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UConn 67, Harvard 53

UConn basketball holds off Harvard

Spirited Crimson just can’t get there

Connecticut's Ryan Boatright and Harvard's Wesley Saunders scrambled for a loose ball last night.
Connecticut's Ryan Boatright and Harvard's Wesley Saunders scrambled for a loose ball last night. Bob Child/AP

STORRS, Conn. - In most seasons, it would have been just a normal December meeting between a pair of New England schools tuning up for conference races that begin next month.

In most seasons, there would be little doubt about who would win a matchup between a Connecticut team that won the national championship last spring and a Harvard team that has made serious strides for respectability under the guidance of coach Tommy Amaker.

Not this season. Not with Harvard unbeaten and the winner of the Battle 4 Atlantis tournament, in which UConn finished third (the two teams did not meet).


“They’re legitimate,’’ said UConn coach Jim Calhoun before the game, talking about a Harvard team that came to Gampel Pavilion last night looking to back up the first poll rankings in school history (No. 25 in the Associated Press, No. 24 in the USA Today coaches’ poll). “We’re going to have to show up, no question about it.’’

Calhoun, who grew up in Braintree, Mass., takes New England nonconference opponents seriously. Going into last night, UConn was an astounding 115-4 in nonconference games against New England opponents.

Make that 116-4, as the ninth-ranked Huskies (8-1) broke from a 30-28 halftime edge and pulled away to a 67-53 victory with a series of surges that Harvard could not overcome. But it was hardly easy as the Crimson kept coming off the floor and making runs at the Huskies right until the final minute.

“We came here with the idea of winning,’’ said Amaker, who watched his team fall behind by 9 points in the first half and by 16 in the first eight minutes of the second half.

“Our game plan was to manage the game. We couldn’t turn it over, give energy to the crowd, but that’s the easier said than done. For the most part we did a pretty decent job.’’


Each surge by UConn - which was led by Jeremy Lamb’s 18 points and center Andre Drummond’s 12 points and presence underneath - was met by a Harvard comeback.

But the Crimson, who must regroup quickly for a game at Boston University tomorrow, did make mistakes, committing 8 of their 11 turnovers in the second half.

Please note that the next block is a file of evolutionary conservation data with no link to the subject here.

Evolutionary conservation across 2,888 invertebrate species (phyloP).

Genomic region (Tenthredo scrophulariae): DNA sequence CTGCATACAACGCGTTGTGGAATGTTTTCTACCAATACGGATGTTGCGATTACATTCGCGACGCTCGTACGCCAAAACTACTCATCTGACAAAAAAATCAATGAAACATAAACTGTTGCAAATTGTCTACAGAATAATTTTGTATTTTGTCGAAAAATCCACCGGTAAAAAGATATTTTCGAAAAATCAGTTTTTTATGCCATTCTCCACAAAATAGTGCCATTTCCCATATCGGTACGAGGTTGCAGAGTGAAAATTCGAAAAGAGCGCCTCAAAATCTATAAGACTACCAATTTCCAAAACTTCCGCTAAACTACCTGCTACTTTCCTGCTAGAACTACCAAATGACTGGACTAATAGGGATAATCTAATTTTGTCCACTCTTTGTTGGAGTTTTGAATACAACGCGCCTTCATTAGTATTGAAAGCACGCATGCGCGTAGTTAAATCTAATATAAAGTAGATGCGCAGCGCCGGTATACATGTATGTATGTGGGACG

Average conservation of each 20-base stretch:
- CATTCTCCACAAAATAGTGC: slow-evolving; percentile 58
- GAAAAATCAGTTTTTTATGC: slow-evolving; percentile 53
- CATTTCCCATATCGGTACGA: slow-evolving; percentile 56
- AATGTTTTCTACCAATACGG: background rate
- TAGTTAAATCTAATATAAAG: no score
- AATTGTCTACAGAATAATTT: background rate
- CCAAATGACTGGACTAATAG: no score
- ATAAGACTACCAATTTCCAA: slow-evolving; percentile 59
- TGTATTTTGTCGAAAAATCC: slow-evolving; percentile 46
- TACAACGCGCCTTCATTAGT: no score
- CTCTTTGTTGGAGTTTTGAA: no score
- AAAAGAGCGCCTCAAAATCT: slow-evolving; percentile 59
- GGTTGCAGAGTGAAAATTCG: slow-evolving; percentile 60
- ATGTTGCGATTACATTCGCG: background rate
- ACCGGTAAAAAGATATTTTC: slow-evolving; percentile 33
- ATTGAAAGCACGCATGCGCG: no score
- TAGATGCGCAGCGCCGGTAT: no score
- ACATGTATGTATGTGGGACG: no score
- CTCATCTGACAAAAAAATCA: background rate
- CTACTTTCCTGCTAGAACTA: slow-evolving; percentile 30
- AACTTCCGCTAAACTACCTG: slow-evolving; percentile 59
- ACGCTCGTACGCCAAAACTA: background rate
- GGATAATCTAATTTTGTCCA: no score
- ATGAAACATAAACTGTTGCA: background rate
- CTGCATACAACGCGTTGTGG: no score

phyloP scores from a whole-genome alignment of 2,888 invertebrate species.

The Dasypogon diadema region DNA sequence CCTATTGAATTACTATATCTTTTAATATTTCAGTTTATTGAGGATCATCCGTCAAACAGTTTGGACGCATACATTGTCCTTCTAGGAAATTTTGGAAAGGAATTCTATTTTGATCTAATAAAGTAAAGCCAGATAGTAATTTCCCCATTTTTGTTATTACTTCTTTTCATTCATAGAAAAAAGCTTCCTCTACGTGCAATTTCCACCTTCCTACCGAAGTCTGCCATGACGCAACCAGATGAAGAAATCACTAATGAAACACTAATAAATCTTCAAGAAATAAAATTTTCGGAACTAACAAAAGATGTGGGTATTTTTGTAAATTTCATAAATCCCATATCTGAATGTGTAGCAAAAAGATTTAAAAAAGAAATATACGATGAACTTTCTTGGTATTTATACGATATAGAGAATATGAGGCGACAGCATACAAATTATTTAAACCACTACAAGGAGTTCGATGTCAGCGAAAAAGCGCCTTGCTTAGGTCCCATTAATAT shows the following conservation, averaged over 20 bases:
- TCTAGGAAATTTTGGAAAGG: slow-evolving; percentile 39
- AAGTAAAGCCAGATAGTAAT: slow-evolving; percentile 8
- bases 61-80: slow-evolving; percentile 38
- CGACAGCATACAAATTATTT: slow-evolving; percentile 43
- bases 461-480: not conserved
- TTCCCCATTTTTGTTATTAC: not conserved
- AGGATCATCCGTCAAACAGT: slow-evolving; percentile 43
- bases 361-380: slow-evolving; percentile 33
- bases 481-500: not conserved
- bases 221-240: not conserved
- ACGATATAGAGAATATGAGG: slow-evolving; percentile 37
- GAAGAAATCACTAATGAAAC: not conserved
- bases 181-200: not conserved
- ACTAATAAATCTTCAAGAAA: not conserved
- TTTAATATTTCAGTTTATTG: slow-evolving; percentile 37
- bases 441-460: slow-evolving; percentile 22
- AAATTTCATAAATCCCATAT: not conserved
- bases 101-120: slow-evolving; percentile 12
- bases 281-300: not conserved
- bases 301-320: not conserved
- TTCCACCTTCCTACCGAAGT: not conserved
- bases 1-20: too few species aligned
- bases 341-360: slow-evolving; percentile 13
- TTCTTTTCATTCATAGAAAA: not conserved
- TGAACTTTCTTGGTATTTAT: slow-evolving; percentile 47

UConn used a 17-3 surge to build a 47-31 lead in the first nine minutes of the second half and gain control.

What is different about this Harvard team is that it does not get flustered. It quickly responded with a 7-0 spurt to cut the Husky lead to 47-38.

But the Huskies put together their own countersurge, increasing the lead to 15 with 7:16 left, and Harvard’s opportunity for pulling off an upset seemingly had evaporated.

All the Huskies had to do was maintain, which again proved difficult. When Kyle Casey put in a 3-pointer from the top of the key at the 4:41 mark, Harvard had the margin down to 7 at 58-51.

But UConn, well aware of how dangerous Harvard is, held off the final Crimson push.

“We didn’t play as well as we could have,’’ said Harvard senior forward Keith Wright, who had 9 points and five rebounds but made only 3 of 10 shots, most of them from close range. “They played tough, we didn’t respond.

“We dug ourselves in the hole and it’s hard to dig yourself out against team like that.’’


Wright was asked if Harvard could consider playing this competitively against a top-10 team - and the defending national champion - a moral victory.

“No moral victory,’’ said Wright. “We’re past that. We have standards we hold ourselves to. Tonight, we didn’t meet those.’’

After the game, Calhoun was asked if he had changed his opinion about Harvard.

“No,’’ he said. “Tommy has done an incredible job in five years at Harvard. They’re very good because, mentally, they’re tough.

“A tough win against a good team.’’

Just not quite good enough.

Mark Blaudschun can be reached at blaudschun@globe.com.